A few years ago I wrote a piece called ‘yes, americans can understand suicide bombers‘. I knew it would be inflammatory but it didn’t actually get around as much as some other pieces I’ve written. All I did in the article was pick out some choice quotes and sentiments by ‘Westerners’ (‘us’, in other words, not ‘them’) about how seeing one’s loved ones murdered leads to an overwhelming desire for revenge. I guess it was just a drop in the bucket of hundreds of thousands of words spilled on the topic by all kinds of informed and uniformed people. Still, even if the piece had little impact, the topic has remained of interest to me as I await more horrors in different parts of the world.
More recently Naomi Klein wrote a very nice piece on the topic (I’ve had a lot of respect for her for a lot of years, but I have to say I feel she’s just been getting better and better). Naomi was looking at how ‘our’ racism – the simple idea broadcast daily and loudly enough for those who care to see it that some lives are worth more than others – was very helpful to those who would recruit suicide terrorists. I think both of us focused on the anger of the bomber and the sources of that anger, in revenge and in racism.
Robert Pape’s recent book, ‘Dying to Win’ goes further. In it, he discusses the logic of suicide terrorism, not merely the emotions that might motivate it. None of the arguments in Pape’s book will be unfamiliar to antiwar radicals. Pape is a liberal, but if more liberals thought and wrote as clearly as Pape does in this book, things would be better in North America.
Pape compiled a database of all known suicide terrorist attacks (there were 315 of them) between 1980-2003. These were not isolated incidents, he shows, but part of military campaigns with very specific objectives. The campaigns all had a number of things in common. First, they were waged by non-state actors, with significant popular support, targeting stronger opponents. Their targets were ‘democratic’ states (Pape defines the term and uses it consistently, whatever one may think of his definition of ‘democracy’) and their objective was to coerce a stronger state to withdraw occupying troops from the homeland of the attackers. Pape explains the strategic, social, and individual logic of suicide terrorism and uses the data to demonstrate this logic. He disputes the idea that suicide terrorism arises from ‘irrationality’ or springs whole from some religious text.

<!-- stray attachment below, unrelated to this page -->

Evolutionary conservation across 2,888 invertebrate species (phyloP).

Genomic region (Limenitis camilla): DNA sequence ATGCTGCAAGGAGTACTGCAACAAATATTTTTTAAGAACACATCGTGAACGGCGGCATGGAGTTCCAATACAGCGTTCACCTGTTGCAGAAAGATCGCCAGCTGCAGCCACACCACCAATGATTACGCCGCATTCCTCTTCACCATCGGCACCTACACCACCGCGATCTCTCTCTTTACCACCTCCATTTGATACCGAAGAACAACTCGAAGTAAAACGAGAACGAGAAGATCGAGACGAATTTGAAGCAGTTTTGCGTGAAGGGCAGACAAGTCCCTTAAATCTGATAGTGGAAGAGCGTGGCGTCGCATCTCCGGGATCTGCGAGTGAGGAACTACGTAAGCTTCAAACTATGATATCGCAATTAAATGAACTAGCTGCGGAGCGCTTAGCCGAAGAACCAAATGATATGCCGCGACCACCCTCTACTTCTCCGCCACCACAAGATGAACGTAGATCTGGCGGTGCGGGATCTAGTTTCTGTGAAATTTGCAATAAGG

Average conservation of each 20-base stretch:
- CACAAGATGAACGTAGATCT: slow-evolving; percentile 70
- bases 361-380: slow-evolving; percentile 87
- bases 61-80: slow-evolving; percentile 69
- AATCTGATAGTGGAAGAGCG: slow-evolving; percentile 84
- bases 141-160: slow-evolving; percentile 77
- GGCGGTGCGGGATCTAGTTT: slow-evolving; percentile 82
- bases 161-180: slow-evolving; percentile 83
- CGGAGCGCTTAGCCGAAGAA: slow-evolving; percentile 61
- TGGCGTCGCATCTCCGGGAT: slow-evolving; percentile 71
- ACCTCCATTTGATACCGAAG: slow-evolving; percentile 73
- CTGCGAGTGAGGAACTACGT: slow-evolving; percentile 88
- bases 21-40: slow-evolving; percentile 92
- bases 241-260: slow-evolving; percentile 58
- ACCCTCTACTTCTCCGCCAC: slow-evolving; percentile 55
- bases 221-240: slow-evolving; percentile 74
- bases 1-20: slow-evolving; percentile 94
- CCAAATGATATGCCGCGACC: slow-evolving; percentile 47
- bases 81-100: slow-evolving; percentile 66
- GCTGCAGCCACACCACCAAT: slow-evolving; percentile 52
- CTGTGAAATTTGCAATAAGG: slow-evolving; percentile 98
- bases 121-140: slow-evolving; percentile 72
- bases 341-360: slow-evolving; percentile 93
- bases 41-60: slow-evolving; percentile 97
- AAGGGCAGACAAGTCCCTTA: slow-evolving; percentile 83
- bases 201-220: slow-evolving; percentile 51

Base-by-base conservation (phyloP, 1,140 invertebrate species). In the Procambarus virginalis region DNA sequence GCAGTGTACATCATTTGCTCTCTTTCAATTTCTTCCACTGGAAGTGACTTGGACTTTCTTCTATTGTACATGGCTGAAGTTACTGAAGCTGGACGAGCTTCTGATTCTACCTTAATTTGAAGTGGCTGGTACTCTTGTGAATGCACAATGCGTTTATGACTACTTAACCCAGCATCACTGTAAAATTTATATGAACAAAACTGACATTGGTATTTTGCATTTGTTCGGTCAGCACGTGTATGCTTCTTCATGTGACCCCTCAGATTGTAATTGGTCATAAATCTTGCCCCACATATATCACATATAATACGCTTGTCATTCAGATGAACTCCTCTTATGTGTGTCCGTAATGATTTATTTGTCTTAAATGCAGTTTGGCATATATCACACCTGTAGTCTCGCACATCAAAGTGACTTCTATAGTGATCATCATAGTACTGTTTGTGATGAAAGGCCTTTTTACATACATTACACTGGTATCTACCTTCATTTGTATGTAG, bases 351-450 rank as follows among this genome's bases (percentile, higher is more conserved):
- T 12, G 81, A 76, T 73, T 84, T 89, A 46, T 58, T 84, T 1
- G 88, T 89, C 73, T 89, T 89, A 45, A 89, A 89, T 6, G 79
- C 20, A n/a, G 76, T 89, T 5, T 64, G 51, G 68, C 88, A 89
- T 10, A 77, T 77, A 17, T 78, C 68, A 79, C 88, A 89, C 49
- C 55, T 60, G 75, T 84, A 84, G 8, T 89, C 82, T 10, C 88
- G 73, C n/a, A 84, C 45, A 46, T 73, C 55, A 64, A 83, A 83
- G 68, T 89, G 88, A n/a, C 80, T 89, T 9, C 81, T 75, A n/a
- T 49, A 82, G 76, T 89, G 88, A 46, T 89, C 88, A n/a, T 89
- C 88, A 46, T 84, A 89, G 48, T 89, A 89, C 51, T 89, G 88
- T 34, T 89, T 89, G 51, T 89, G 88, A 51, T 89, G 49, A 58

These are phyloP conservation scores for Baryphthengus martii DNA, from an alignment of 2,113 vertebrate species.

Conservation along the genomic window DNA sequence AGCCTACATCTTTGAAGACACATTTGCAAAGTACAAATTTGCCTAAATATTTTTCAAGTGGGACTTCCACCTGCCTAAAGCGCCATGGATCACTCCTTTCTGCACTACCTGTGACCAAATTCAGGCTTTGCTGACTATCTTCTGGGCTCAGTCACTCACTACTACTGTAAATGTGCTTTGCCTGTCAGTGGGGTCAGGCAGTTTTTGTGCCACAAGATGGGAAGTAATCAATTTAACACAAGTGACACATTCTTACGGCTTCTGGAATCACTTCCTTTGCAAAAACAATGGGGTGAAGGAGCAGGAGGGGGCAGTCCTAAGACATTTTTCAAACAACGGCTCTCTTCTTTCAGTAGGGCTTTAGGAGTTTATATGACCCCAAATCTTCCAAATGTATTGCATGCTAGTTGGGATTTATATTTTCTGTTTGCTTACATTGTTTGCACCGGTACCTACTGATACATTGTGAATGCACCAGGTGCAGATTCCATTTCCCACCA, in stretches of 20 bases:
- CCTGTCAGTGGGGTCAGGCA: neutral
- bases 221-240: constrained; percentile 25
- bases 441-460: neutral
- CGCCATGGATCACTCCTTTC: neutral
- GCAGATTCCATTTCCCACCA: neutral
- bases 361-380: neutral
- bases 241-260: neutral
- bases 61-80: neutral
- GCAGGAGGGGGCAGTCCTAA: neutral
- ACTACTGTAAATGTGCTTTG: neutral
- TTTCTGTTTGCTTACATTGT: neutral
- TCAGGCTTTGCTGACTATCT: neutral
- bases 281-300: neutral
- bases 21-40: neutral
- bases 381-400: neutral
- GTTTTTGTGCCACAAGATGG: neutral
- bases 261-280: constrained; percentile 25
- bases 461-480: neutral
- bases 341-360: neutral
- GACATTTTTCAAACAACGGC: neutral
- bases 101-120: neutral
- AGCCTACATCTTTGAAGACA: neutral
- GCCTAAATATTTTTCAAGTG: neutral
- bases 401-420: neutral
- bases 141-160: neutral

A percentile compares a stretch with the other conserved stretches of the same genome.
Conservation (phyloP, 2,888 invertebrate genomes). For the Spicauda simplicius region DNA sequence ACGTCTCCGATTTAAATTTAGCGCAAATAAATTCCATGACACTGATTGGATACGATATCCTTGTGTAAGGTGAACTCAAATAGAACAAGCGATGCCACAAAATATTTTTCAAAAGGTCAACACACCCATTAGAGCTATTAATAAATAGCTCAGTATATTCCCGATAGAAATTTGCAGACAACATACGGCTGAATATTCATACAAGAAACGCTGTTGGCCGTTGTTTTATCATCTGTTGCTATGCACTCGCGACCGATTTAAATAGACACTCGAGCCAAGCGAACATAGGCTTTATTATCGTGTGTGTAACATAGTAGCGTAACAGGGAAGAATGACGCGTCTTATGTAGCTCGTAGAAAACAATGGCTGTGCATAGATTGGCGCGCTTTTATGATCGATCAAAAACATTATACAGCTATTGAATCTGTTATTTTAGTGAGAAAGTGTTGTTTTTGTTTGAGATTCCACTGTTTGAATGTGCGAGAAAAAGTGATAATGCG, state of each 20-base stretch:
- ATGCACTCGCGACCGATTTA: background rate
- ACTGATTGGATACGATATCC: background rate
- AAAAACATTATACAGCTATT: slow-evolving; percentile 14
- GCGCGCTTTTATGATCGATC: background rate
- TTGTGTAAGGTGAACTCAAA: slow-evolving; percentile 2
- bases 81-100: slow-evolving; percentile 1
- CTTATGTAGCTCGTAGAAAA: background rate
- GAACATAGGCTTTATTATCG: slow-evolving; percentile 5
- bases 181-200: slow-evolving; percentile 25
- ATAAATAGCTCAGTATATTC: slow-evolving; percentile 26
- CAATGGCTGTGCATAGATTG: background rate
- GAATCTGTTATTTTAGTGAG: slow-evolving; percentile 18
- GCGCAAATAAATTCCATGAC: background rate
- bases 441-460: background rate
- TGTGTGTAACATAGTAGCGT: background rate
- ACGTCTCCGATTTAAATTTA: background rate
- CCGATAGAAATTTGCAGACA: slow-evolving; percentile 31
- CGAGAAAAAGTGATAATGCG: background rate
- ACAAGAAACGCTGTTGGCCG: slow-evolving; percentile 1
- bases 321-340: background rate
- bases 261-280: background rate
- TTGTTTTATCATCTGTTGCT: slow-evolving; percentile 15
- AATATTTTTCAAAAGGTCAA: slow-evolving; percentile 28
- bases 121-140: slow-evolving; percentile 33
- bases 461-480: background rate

While Pape frames his entire argument in terms of the US national interest and how to ‘win’ the war on terror, the implications of his argument and his prescriptions are decent and humane. He argues that if America wants to ‘win’, it should remove its troops from West Asia. If it must secure access to energy, it should do so by making friends in the region or, better, developing energy independence. But the strength of the book is not in these prescriptions, but in the data he assembles and the simple and clear way that he summarizes it.
Each new terror attack brings the stupidest and most racist voices to the forefront, calling for measures that will create another turn of a downward spiral. Pape is a real voice of reason. In laying out the strategic logic of suicide terrorism, he shows a way out.
Other good reading: Tanya Reinhart’s latest, on ‘How we left Gaza’. As she always seems to do for me, Tanya clears up something that didn’t make any sense to me. When Sharon announced the ‘withdrawal’ from Gaza, he had no intention of actually withdrawing. So what happened? According to this article, the Americans decided they didn’t want the headache of Palestine while in the midst of an unpopular massacre in Iraq. It’s something a Palestinian friend of mine suggested to me months ago, but I didn’t believe it until I read Tanya’s data.